major macro economic indicators
|2016||2017||2018 (e)||2019 (f)|
|GDP growth (%)||0.6||1.3||0.8||1.4|
|Inflation (yearly average, %)||6.3||5.3||4.7||5.4|
|Budget balance (% GDP)*||-3.8||-4.4||-4.3||-4.4|
|Current account balance (% GDP)||-2.8||-2.4||-3.7||-3.5|
|Public debt (% GDP)*||50.6||52.7||55.8||56.2|
(e): Estimate. (f): Forecast. *Fiscal year from 1st April - 31st March. 2019 data: FY18/19.
- Regional/continental economic and political powerhouse
- Rich in natural resources (gold, platinum, coal, chromium)
- Advanced services sector (particularly financial)
- Legislative environment protects investors
- Poverty and inequalities are sources of social risk (crime, strikes and demonstrations)
- High unemployment (over 27%) and shortage of skilled labour
- Ageing infrastructure (transport, energy)
- Dependent on volatile flows of foreign capital
Activity to accelerate but subject to multiple constraints
Growth is expected to pick up in 2019, but will remain relatively weak. In particular, investments should make a more positive contribution: the adoption of a new mining charter in September 2018, after several years of debate, brings more certainty to investors in the sector. However, private investment growth will remain cautious as the 2019 general elections approach, and uncertainties about land reform, which could allow expropriations without compensation, will continue to be a cause for concern. Public investment should benefit as budgets shift towards upgrading infrastructure. Nevertheless, as with public consumption, its contribution will be restricted by budgetary constraints. As a result, the construction sector, which will also continue to suffer from the recurring difficulties affecting state-owned enterprises, is not expected to experience a significant rebound. Exports could benefit from the weaker rand and provide support to the mining, agriculture and automotive sectors. However, structural difficulties in these sectors – namely high production costs, exposure to climate shocks and weak domestic demand respectively – will continue to dampen their expansion. Constrained in particular by the VAT increase in 2018, private consumption could rebound, thanks to the introduction of the minimum wage, which is expected to support trade activities. However, monetary policy tightening (set in train in November 2018), weak credit growth, high unemployment and inflationary pressures will further stymie growth in consumption.
An economy exposed to twin deficits
The budget deficit is expected to remain high in fiscal year 2019/20. As with growth, revenues are expected to rise only slightly, while no tax increases are expected. Indeed, after hiking VAT in 2018, the Treasury has said it plans to refrain from raising income and corporate taxes. The cost of debt service, which absorbs almost 14% of revenues, will further burden spending. With the country holding general elections, the likelihood of budget cuts is reduced. However, spending increases are expected to remain limited, while the economic stimulus and recovery plan presented in September 2018 will be financed by a revision of the budgetary guidelines. Despite the reforms, the financial situation of state-owned companies, particularly power utility Eskom, remains worrying and poses a risk to public finances. Ultimately, the sustainability of the debt, whose burden is set to continue to increase, could be threatened. South Africa will remain exposed to further credit rating downgrades, which would affect the cost of borrowing. However, the low proportion of foreign currency debt (about 10%) and short-term debt mitigates the risk. Exposure to the debt of state-owned entreprises could be a threat to the banking sector's health, but in a difficult economic environment, the sector continues to demonstrate strength.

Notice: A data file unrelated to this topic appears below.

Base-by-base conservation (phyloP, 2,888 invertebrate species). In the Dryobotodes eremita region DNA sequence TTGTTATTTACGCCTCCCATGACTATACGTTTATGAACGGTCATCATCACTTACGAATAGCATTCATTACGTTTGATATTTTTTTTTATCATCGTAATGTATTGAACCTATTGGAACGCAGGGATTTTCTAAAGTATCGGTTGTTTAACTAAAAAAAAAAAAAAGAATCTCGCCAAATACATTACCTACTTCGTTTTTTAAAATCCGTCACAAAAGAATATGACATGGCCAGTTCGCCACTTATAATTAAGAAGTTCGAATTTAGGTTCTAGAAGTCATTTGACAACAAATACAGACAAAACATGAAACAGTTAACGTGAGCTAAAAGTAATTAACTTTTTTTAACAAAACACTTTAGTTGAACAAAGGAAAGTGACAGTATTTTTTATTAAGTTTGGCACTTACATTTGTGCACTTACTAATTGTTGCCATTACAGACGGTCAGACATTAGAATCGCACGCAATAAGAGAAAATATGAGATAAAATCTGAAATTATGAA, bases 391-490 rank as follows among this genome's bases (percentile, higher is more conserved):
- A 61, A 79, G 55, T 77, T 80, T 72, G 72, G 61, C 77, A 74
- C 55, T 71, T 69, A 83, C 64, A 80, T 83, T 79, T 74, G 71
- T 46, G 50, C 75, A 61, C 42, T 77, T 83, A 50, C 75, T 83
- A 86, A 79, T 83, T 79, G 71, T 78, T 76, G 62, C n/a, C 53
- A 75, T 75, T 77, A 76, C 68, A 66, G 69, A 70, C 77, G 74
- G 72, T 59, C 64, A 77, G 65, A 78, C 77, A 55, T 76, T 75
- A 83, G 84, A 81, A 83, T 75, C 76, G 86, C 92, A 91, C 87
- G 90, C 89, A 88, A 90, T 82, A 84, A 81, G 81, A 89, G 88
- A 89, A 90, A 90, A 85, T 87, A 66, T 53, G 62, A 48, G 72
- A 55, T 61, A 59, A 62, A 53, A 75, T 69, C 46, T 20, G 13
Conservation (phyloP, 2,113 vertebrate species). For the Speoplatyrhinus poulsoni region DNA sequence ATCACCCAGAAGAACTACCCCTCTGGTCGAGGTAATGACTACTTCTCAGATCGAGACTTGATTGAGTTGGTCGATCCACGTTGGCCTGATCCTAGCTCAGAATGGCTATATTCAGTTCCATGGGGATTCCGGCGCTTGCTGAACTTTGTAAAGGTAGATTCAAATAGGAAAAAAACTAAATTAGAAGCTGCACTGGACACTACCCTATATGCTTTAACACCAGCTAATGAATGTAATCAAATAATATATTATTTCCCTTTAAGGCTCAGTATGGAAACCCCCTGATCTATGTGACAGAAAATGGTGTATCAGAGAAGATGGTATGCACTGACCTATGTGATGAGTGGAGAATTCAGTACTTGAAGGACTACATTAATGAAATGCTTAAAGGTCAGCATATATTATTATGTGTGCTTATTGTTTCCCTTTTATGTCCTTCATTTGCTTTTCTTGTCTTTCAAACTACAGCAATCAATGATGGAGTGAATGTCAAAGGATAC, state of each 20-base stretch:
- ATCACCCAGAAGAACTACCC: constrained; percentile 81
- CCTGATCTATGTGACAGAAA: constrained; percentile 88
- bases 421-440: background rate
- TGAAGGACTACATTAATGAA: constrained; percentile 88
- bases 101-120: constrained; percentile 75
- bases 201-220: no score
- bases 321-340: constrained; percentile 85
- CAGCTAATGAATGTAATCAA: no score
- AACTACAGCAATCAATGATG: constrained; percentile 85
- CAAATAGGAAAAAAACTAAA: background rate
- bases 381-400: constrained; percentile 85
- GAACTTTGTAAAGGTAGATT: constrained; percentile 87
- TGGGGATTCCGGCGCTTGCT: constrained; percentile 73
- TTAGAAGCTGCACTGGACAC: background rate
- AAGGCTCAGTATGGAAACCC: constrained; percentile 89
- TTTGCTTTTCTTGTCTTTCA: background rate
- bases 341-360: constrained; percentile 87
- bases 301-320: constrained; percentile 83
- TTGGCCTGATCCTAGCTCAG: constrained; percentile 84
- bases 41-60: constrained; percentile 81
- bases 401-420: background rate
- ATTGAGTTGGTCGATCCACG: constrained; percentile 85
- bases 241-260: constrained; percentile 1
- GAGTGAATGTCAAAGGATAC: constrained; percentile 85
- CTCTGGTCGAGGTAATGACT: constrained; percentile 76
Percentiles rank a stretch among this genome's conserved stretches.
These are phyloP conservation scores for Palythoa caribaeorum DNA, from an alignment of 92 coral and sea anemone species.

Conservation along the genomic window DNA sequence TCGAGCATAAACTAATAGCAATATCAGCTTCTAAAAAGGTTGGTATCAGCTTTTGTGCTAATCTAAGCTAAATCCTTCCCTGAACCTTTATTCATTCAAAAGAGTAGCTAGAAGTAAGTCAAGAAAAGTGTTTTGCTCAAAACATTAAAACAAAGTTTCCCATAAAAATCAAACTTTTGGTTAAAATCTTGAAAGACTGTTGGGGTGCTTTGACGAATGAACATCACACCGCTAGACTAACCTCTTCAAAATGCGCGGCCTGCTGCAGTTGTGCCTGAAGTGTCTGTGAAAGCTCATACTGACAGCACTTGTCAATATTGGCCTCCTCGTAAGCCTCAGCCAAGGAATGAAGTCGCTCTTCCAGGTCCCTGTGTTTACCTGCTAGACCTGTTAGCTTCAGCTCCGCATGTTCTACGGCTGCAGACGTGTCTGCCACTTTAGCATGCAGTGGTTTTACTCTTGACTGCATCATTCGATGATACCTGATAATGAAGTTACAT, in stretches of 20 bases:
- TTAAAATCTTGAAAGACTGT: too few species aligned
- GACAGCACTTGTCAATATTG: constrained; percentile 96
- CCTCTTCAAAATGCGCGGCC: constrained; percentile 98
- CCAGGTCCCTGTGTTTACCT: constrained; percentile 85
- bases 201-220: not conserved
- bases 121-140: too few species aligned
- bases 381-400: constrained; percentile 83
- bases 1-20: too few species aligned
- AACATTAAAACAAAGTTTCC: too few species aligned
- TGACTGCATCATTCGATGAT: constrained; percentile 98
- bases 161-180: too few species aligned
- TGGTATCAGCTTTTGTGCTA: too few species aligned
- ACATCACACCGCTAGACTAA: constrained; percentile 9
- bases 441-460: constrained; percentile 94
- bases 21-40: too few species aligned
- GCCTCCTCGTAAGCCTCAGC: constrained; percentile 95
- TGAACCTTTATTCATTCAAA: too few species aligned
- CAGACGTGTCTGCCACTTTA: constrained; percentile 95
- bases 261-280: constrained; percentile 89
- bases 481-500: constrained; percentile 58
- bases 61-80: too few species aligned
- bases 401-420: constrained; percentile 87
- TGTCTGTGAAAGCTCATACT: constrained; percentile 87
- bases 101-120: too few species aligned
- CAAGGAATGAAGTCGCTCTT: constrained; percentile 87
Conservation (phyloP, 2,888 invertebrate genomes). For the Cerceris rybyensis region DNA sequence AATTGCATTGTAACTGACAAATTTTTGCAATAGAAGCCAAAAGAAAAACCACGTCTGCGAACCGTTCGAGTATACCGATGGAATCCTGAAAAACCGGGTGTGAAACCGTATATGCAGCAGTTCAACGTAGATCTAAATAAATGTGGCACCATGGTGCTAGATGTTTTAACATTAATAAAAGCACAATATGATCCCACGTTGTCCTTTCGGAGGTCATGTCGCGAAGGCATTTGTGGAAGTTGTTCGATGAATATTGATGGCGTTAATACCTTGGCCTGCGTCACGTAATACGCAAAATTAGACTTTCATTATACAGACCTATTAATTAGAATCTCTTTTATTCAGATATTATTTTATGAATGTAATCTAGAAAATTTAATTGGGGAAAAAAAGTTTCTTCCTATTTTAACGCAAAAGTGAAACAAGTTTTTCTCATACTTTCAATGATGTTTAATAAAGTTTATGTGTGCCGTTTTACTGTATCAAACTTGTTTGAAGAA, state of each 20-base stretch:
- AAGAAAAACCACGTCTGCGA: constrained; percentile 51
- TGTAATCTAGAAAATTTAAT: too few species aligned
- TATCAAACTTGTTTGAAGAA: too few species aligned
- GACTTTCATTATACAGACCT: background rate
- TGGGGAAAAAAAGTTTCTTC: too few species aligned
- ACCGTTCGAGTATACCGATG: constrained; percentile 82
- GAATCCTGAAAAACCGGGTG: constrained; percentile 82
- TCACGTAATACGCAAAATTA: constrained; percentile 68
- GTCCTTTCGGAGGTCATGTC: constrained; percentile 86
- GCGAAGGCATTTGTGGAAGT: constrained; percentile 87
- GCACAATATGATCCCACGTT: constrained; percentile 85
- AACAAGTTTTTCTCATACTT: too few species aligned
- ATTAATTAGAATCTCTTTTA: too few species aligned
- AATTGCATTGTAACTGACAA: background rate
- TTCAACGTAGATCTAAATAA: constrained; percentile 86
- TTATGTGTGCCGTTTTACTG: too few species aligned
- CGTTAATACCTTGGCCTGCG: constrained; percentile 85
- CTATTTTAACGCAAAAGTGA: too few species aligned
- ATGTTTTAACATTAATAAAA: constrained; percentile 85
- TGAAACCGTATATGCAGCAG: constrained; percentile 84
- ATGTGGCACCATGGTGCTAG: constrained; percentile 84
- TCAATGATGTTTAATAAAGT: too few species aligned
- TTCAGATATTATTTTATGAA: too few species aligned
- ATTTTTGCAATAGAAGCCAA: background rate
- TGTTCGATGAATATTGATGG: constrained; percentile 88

In 2019, the current account will remain in deficit, mainly due to profit repatriation by foreign companies, which is affecting the income account. Payments to SACU partner countries will maintain the deficit in the transfer balance. The increase in the trade surplus, thanks in particular to rand depreciation, should allow the current account deficit to narrow slightly. Deficit financing will still largely depend on portfolio investment flows, which could be volatile in 2019. Domestic political uncertainty, weak growth, more negative market sentiment towards emerging countries and tighter US monetary policy could fuel capital flight. This would increase the pressure on the rand and foreign exchange reserves, which cover about 4.5 months of imports.
Land reform at the heart of the 2019 elections
Succeeding Jacob Zuma – who was forced to resign by his own party, the African National Congress (ANC) –, Cyril Ramaphosa became President in February 2018. Just over a year on, the ANC and Mr Ramaphosa will be judged at the ballot box during the 2019 general elections, which will probably be held in May. However, the enthusiasm that followed his appointment was quickly dampened as the new President struggled with the country's socio-economic challenges, including anaemic growth, endemic unemployment, persistent inequalities, and rising inflationary pressures. The President's efforts to restore the credibility of governance and anti-corruption efforts in the aftermath of the Zuma era, which was tainted by the State Capture inquiry, took a blow following the admission of questionable payments made to finance his campaign to lead the ANC. As a result, for the first time since the end of apartheid, the ANC could lose its majority. The campaign will be dominated by the divisive issue of expropriations without compensation to accelerate the redistribution of land to black owners. This issue will also be of concern to investors and could worsen the perception of the business climate if the proposals in this area infringe property rights. South Africa’s relatively favourable business environment has deteriorated, as evidenced by the fact that the country has slipped 48 places in the Doing Business ranking over the past decade and came 82nd out of 190 countries in the 2019 edition.
Last update: February 2019